Intel Core i7-10710U delivers powerful single-core performances in UserBenchmark and Geekbench 5; flies past AMD Ryzen 7 3700U and 3750H rivals
Intel’s Comet Lake i7-10710U hasn’t been out long, but it’s already stirring up trouble for AMD. The CPU has been going through rigorous testing on UserBenchmark and Geekbench 5, as pointed out by Tum Apisak, and the results show that Intel now has a new single-core performance beast in its lineup. It’s important to remember that the CML-U chip only has a TDP of 15 W when comparing it with some of the more power-hungry new Ryzen processors.
Although the overall result of the i7-10710U in the MSI Prestige 15 in UserBenchmark is nothing spectacular, the single-core performance is impressive. The average bench of 68.7% seems quite low, but the mark has been lowered by subpar performances in multi-core tests. The single-core result stands at 128 points, which puts the Comet Lake processor on the level of the extremely expensive i9-9960X. It’s an outstanding score for a power-efficient CPU. There are a few examples of Ryzen processors eclipsing this score, but they can utilize more power thanks to their higher TDPs: Ryzen 5 3600 – 130 points, 65 W; Ryzen 5 3600X – 135 points, 95 W.
A similar picture has been painted in Geekbench 5. The MSI Prestige 15’s Intel Core i7-10710U throws up scores of 1,139 (single-core test) and 4,067 (multi-core test), respectively. The multi-core score isn’t particular noteworthy and it can be surpassed by not only the aforementioned Zen 2 processors but also by older Intel hexa-core SKUs such as the i7-8750H (4,812 points) and i7-9750H (4,966 points). But focusing on the Geekbench 5 single-core score shows once again how strong the Comet Lake CPU is in this discipline. The i7-10710U cruises past the i7-8750H (1,021) and the i7-9750H (1,075) and completely demolishes the older AMD Ryzen 7 3700U (TDP: 15 W) and Ryzen 7 3750H (TDP: 35 W) chips, which manage scores of 729 and 830 points, respectively.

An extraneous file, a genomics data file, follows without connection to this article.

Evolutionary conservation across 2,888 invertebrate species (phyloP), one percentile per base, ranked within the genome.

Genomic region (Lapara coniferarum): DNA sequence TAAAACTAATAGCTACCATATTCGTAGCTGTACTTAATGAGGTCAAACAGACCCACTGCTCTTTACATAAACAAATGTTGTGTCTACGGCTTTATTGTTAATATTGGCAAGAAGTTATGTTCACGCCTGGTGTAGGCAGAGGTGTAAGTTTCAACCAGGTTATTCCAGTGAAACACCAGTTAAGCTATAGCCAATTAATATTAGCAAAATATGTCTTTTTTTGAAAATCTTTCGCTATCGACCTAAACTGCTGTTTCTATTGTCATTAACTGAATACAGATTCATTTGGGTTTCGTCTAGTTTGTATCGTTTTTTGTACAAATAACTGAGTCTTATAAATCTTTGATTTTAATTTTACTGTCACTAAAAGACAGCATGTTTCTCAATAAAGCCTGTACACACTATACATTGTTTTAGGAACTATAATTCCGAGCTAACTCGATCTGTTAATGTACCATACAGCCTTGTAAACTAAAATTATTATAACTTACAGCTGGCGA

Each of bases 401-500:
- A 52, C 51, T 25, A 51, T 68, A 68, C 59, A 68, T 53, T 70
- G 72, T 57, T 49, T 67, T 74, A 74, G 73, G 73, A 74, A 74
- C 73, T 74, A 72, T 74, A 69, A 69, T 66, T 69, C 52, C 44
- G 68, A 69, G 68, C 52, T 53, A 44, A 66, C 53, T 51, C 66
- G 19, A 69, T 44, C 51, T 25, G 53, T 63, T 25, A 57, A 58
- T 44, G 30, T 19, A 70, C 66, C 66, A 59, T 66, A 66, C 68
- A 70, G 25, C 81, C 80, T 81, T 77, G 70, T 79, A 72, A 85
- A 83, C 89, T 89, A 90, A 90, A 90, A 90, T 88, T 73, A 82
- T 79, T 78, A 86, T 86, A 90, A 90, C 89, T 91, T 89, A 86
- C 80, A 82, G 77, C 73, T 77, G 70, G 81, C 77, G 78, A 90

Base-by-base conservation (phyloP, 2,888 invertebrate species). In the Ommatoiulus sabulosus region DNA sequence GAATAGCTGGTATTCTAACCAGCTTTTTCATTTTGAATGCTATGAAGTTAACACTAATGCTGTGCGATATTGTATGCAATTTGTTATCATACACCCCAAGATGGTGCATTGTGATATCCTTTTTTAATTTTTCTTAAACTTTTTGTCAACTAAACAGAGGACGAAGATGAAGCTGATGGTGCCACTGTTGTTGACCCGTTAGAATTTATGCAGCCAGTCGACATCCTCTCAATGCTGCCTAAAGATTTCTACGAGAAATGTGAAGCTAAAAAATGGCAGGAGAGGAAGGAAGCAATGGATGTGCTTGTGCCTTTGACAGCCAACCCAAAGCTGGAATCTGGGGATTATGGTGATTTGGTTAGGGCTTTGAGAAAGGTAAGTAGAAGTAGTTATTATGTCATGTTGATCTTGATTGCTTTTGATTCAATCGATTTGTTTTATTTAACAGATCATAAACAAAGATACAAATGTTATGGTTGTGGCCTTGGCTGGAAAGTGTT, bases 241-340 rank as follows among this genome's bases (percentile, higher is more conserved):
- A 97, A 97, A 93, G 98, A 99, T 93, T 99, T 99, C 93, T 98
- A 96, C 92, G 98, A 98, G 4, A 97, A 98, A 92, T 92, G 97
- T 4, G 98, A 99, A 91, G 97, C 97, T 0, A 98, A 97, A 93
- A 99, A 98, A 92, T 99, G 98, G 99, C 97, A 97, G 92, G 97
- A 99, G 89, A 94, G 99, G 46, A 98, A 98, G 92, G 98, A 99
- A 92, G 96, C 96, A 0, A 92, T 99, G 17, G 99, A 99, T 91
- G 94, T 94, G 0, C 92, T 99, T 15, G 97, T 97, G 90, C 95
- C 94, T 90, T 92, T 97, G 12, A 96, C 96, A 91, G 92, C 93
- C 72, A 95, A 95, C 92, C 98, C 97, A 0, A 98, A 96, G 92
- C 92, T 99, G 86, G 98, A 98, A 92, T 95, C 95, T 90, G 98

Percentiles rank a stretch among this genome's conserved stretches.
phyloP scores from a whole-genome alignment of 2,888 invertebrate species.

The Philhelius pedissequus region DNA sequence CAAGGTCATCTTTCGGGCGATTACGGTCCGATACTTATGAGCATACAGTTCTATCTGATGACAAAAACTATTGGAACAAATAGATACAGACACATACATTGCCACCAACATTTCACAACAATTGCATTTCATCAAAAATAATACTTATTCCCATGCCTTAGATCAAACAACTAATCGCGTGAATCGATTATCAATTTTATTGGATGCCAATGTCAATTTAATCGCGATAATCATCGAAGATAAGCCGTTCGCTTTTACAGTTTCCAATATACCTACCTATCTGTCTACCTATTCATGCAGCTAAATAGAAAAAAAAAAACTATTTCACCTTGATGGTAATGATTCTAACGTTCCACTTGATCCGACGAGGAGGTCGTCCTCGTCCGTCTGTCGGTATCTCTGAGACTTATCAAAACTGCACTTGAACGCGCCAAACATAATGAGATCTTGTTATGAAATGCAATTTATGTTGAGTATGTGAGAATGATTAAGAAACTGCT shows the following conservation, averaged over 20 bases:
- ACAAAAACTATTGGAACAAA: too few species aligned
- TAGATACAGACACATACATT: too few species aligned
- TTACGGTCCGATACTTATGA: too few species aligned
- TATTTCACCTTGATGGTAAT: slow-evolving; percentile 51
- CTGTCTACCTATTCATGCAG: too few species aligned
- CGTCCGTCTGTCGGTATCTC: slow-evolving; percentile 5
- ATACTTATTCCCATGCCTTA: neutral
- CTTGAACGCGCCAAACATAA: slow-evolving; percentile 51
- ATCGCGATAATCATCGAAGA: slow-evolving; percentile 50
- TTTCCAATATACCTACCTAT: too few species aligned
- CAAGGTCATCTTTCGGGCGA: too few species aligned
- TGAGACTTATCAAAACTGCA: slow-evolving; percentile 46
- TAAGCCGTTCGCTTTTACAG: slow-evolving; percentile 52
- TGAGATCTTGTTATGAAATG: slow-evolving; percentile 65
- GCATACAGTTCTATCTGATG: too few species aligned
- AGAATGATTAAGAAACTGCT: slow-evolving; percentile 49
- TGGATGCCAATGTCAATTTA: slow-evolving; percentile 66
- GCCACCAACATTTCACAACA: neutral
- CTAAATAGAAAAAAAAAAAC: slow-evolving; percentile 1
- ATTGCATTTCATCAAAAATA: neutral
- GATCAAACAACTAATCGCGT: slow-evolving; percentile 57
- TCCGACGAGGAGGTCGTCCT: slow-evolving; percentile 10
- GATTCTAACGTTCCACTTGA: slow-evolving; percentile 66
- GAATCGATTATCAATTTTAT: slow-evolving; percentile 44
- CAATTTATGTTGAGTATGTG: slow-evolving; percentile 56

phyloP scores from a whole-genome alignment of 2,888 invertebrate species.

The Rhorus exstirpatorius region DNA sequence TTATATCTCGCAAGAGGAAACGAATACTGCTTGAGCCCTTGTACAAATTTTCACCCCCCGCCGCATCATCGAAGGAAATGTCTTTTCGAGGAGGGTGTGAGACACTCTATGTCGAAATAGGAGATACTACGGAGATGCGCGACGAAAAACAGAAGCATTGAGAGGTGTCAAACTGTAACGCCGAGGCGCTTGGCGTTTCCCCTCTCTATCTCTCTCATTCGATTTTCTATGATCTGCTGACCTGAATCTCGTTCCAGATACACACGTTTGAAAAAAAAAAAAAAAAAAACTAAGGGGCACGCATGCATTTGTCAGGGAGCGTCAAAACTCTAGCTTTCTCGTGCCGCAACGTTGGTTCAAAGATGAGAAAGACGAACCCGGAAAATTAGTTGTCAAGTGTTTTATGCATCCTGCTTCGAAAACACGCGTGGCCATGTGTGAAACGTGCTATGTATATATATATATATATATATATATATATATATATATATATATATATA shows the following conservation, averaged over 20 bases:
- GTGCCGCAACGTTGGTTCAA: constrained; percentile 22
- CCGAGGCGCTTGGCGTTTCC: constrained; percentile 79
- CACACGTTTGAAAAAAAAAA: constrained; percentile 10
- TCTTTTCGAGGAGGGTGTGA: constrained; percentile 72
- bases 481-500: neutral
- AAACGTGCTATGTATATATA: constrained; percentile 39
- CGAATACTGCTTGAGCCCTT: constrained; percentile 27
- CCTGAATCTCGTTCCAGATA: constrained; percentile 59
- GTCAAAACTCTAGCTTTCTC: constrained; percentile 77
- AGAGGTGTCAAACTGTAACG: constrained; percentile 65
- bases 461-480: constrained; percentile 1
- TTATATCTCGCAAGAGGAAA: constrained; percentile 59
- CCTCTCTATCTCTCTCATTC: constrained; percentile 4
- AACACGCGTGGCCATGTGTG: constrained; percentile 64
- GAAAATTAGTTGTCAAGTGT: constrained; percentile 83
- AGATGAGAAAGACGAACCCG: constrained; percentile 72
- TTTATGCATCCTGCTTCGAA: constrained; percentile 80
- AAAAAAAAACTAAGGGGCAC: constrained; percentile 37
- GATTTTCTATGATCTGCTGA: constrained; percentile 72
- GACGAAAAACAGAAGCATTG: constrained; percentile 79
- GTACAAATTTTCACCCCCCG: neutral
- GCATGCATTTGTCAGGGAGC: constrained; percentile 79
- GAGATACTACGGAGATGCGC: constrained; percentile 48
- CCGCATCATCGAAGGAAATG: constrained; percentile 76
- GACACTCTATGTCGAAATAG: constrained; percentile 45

But how does the i7-10710U fare against the more powerful hexa-core Matisse processors from the red team? Pretty well actually. The Geekbench 5 single-core score of 1,139 holds up reasonably against the 1,236 of the Ryzen 5 3600X and especially versus the 1,201 points amassed by the Ryzen 5 3600. However, for the sake of full transparency, those latter two AMD desktop processors are way beyond the Comet Lake chip in regard to multi-core scores, drumming up huge results of 6,876 (3600) and 7,146 (3600X) against the i7-10710U's 4,067 points.